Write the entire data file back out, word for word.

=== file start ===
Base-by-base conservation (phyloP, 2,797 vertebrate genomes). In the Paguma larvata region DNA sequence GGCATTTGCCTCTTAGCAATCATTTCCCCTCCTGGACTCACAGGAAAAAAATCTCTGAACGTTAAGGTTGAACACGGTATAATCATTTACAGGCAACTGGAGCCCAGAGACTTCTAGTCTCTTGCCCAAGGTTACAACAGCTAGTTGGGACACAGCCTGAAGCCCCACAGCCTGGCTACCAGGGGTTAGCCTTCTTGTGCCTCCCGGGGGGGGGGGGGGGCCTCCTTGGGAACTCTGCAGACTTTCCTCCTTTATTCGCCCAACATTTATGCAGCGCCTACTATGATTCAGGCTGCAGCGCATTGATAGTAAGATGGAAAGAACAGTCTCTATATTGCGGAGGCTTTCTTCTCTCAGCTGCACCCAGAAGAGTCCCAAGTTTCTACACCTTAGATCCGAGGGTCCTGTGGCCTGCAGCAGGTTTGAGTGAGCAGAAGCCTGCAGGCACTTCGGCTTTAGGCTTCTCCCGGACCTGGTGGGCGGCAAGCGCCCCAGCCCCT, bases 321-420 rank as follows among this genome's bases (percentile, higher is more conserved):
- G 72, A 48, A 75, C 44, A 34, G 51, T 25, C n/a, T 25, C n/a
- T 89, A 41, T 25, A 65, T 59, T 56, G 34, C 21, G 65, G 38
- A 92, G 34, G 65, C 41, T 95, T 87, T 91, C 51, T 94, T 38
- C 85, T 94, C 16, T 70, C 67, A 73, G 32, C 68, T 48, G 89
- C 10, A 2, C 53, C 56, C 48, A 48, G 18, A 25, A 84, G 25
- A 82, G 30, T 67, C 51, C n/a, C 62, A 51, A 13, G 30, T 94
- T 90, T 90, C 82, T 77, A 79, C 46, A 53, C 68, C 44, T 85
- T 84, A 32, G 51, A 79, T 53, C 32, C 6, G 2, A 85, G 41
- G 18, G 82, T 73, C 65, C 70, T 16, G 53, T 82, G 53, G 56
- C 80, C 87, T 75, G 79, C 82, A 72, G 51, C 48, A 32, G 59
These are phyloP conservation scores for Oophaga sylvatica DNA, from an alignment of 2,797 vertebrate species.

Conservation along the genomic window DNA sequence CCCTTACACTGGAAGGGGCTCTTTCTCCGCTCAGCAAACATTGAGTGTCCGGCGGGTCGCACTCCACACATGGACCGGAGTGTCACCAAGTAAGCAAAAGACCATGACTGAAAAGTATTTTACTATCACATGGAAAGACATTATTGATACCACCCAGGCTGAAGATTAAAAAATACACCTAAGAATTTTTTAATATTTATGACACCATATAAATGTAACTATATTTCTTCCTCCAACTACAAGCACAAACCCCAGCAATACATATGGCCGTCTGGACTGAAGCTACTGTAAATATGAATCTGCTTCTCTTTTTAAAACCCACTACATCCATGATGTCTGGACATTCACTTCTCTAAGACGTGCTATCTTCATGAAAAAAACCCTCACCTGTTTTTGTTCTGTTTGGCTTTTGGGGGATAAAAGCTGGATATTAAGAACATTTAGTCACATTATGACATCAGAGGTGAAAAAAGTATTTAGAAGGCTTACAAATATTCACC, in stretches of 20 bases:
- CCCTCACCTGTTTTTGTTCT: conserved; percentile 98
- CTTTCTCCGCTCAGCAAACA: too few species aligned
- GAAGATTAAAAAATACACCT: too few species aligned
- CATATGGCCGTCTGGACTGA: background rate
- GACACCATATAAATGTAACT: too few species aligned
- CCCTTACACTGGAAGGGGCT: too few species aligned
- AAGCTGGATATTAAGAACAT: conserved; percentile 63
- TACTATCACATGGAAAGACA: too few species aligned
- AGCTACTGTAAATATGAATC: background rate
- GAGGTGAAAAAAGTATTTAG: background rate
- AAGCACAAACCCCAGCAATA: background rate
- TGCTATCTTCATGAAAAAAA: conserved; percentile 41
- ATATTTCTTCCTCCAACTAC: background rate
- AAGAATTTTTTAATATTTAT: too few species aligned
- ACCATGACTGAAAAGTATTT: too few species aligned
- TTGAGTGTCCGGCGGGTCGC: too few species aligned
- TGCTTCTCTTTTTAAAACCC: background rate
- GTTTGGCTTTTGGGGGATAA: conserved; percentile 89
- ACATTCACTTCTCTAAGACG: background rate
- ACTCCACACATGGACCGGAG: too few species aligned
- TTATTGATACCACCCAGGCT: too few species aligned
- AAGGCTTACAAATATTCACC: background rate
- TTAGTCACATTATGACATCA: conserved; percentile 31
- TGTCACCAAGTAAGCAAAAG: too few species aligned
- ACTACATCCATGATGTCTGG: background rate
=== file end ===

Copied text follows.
Base-by-base conservation (phyloP, 2,797 vertebrate genomes). In the Paguma larvata region DNA sequence GGCATTTGCCTCTTAGCAATCATTTCCCCTCCTGGACTCACAGGAAAAAAATCTCTGAACGTTAAGGTTGAACACGGTATAATCATTTACAGGCAACTGGAGCCCAGAGACTTCTAGTCTCTTGCCCAAGGTTACAACAGCTAGTTGGGACACAGCCTGAAGCCCCACAGCCTGGCTACCAGGGGTTAGCCTTCTTGTGCCTCCCGGGGGGGGGGGGGGGCCTCCTTGGGAACTCTGCAGACTTTCCTCCTTTATTCGCCCAACATTTATGCAGCGCCTACTATGATTCAGGCTGCAGCGCATTGATAGTAAGATGGAAAGAACAGTCTCTATATTGCGGAGGCTTTCTTCTCTCAGCTGCACCCAGAAGAGTCCCAAGTTTCTACACCTTAGATCCGAGGGTCCTGTGGCCTGCAGCAGGTTTGAGTGAGCAGAAGCCTGCAGGCACTTCGGCTTTAGGCTTCTCCCGGACCTGGTGGGCGGCAAGCGCCCCAGCCCCT, bases 321-420 rank as follows among this genome's bases (percentile, higher is more conserved):
- G 72, A 48, A 75, C 44, A 34, G 51, T 25, C n/a, T 25, C n/a
- T 89, A 41, T 25, A 65, T 59, T 56, G 34, C 21, G 65, G 38
- A 92, G 34, G 65, C 41, T 95, T 87, T 91, C 51, T 94, T 38
- C 85, T 94, C 16, T 70, C 67, A 73, G 32, C 68, T 48, G 89
- C 10, A 2, C 53, C 56, C 48, A 48, G 18, A 25, A 84, G 25
- A 82, G 30, T 67, C 51, C n/a, C 62, A 51, A 13, G 30, T 94
- T 90, T 90, C 82, T 77, A 79, C 46, A 53, C 68, C 44, T 85
- T 84, A 32, G 51, A 79, T 53, C 32, C 6, G 2, A 85, G 41
- G 18, G 82, T 73, C 65, C 70, T 16, G 53, T 82, G 53, G 56
- C 80, C 87, T 75, G 79, C 82, A 72, G 51, C 48, A 32, G 59
These are phyloP conservation scores for Oophaga sylvatica DNA, from an alignment of 2,797 vertebrate species.

Conservation along the genomic window DNA sequence CCCTTACACTGGAAGGGGCTCTTTCTCCGCTCAGCAAACATTGAGTGTCCGGCGGGTCGCACTCCACACATGGACCGGAGTGTCACCAAGTAAGCAAAAGACCATGACTGAAAAGTATTTTACTATCACATGGAAAGACATTATTGATACCACCCAGGCTGAAGATTAAAAAATACACCTAAGAATTTTTTAATATTTATGACACCATATAAATGTAACTATATTTCTTCCTCCAACTACAAGCACAAACCCCAGCAATACATATGGCCGTCTGGACTGAAGCTACTGTAAATATGAATCTGCTTCTCTTTTTAAAACCCACTACATCCATGATGTCTGGACATTCACTTCTCTAAGACGTGCTATCTTCATGAAAAAAACCCTCACCTGTTTTTGTTCTGTTTGGCTTTTGGGGGATAAAAGCTGGATATTAAGAACATTTAGTCACATTATGACATCAGAGGTGAAAAAAGTATTTAGAAGGCTTACAAATATTCACC, in stretches of 20 bases:
- CCCTCACCTGTTTTTGTTCT: conserved; percentile 98
- CTTTCTCCGCTCAGCAAACA: too few species aligned
- GAAGATTAAAAAATACACCT: too few species aligned
- CATATGGCCGTCTGGACTGA: background rate
- GACACCATATAAATGTAACT: too few species aligned
- CCCTTACACTGGAAGGGGCT: too few species aligned
- AAGCTGGATATTAAGAACAT: conserved; percentile 63
- TACTATCACATGGAAAGACA: too few species aligned
- AGCTACTGTAAATATGAATC: background rate
- GAGGTGAAAAAAGTATTTAG: background rate
- AAGCACAAACCCCAGCAATA: background rate
- TGCTATCTTCATGAAAAAAA: conserved; percentile 41
- ATATTTCTTCCTCCAACTAC: background rate
- AAGAATTTTTTAATATTTAT: too few species aligned
- ACCATGACTGAAAAGTATTT: too few species aligned
- TTGAGTGTCCGGCGGGTCGC: too few species aligned
- TGCTTCTCTTTTTAAAACCC: background rate
- GTTTGGCTTTTGGGGGATAA: conserved; percentile 89
- ACATTCACTTCTCTAAGACG: background rate
- ACTCCACACATGGACCGGAG: too few species aligned
- TTATTGATACCACCCAGGCT: too few species aligned
- AAGGCTTACAAATATTCACC: background rate
- TTAGTCACATTATGACATCA: conserved; percentile 31
- TGTCACCAAGTAAGCAAAAG: too few species aligned
- ACTACATCCATGATGTCTGG: background rate